SafeDock was made available to Alcoa plant locations worldwide last September, says Alcoa's Environment, Health, and Safety Talent Manager, Jamie Mackay. The program will expand to other plants once computer hardware requirements are worked out.

“Employees who are familiar with video games like SafeDock,” Mackay says. “Many older workers, though, have difficulty with it. We are thinking about developing a simpler version of the game as a way to ease employees into the concept of using video games as a training tool.”

Next up, Alcoa plans to release another game to train employees on possible dangers in the workplace.

“We are calling it SafeTour,” Mackay says. “The objective of the SafeTour project is to develop a training tool using computer simulation technology to train Alcoa employees in the potential environmental, health, and safety hazards they may encounter in a manufacturing plant plus explain the countermeasures in place to protect employees from those hazards.”

Even tech companies are using serious games. For the last five years, Cisco Systems Inc., the computer software and hardware giant, has been developing a variety of games for training, promotion and social networking. In the training space, the company has developed games for its Cisco Certification program, one of the premiere networking certification programs in the world.

“Many people preparing for a Cisco Certification examination choose a variety of self-study methods such as e-learning or printed study guides,” said Jerry Bush, a program manager for Cisco Systems who works in the Learning @ Cisco group, that is responsible for the development of the Cisco Certification program. “We also find that most students who attend traditional instructor-led classes still spend a great deal of time in self-study. To support these individuals, we built several websites that provide offerings such as practice quizzes, access to mentors and of course, learning games.”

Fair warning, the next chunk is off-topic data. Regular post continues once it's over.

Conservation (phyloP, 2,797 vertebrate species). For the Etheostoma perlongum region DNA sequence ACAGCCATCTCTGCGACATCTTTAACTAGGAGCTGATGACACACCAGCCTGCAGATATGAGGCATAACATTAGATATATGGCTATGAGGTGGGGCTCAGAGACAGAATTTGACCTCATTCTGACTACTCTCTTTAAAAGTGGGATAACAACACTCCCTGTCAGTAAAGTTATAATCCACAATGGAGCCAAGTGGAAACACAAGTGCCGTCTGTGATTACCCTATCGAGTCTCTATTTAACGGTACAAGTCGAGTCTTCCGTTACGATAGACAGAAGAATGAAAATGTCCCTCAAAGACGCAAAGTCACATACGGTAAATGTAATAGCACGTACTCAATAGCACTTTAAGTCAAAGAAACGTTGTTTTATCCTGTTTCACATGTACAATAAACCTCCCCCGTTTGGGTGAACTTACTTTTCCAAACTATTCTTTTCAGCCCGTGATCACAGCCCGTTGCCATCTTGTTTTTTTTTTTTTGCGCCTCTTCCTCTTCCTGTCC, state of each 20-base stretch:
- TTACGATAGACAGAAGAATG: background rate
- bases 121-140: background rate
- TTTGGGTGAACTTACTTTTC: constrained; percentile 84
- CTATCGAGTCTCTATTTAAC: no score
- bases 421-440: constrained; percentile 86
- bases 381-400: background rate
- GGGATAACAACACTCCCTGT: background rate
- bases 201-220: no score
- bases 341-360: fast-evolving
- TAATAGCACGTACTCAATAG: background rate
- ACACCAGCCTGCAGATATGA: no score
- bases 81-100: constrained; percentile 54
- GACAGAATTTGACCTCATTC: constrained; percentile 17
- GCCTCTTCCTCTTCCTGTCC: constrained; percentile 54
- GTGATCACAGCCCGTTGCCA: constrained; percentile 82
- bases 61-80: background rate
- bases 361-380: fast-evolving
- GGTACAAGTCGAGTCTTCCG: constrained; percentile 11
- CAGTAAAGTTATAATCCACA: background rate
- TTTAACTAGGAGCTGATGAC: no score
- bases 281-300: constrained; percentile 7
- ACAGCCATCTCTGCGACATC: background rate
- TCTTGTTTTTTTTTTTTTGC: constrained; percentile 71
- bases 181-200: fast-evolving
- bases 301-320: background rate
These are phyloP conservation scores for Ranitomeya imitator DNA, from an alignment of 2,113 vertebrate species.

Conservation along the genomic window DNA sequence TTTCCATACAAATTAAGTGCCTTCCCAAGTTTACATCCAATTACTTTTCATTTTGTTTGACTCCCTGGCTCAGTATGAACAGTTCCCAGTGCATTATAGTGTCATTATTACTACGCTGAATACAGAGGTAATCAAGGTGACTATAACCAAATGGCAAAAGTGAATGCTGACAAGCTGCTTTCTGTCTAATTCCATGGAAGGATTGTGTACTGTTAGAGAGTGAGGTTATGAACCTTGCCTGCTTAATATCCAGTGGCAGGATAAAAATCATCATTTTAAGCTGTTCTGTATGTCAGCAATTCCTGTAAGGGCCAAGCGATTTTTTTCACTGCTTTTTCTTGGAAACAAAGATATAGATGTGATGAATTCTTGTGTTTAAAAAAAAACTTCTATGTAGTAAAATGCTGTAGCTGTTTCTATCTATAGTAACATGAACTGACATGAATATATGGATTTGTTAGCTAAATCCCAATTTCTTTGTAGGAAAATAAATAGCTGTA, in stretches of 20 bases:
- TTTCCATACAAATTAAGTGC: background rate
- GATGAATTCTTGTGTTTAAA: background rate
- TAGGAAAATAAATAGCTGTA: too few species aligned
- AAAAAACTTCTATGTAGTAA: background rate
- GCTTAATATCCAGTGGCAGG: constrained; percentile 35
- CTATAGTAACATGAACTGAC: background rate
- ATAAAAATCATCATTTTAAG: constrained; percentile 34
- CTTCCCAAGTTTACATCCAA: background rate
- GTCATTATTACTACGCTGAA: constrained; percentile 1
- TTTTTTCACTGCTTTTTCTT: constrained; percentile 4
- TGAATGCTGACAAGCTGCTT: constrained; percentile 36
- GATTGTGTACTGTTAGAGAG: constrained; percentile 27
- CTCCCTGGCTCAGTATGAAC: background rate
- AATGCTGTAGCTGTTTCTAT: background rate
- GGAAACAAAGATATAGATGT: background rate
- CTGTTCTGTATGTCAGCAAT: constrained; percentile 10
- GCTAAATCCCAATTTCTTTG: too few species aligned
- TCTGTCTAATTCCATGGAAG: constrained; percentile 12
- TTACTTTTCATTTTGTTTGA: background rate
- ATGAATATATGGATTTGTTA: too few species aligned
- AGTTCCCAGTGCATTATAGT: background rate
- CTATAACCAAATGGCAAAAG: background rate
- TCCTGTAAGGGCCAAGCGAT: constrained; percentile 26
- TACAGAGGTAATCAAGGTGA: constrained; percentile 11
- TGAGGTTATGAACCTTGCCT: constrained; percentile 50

The Binary Game is one of the games used in the certification program, and it teaches strategies related to the binary number system, a foundation knowledge used by Cisco certified professionals to install, configure and operate local-area networks (LAN), wide-area networks (WAN) and access services for small networks. The game plays like a game of Tetris or Lumines where rows of 1s and 0s appear from the bottom of the screen and the player clicks the 1s and 0s to create binary numbers. The players earn points when they answer correctly but the game becomes more difficult when rows begin to appear faster and faster. As the players advance through the game, they begin to recognize patterns and develop conversion strategies.

“Learning games offer a fun and effective way to study,” Bush says. “We have found that some topics can actually be learned better by using the right learning game."

The demand for games-based training is huge, but it doesn’t stop there. Video-game technology is now being used in data collection, market research, promotion, polling, and a plethora of other areas. But people who develop and consult in the serious games space are hoping for bigger and better things—like an office between the accountant and the marketing coordinator at your average corporation.

“The question becomes, are investments in game technologies something that’s strategic to an organization across the board, much the way investments in websites, intranet technologies, communications, and video-media production are?” says Sawyer. “Why aren’t we applying that same mentality to games?” Given the recent hype surrounding Google's foray onto Second Life's turf, serious corporate thinking about serious games just might be a lot closer to reality.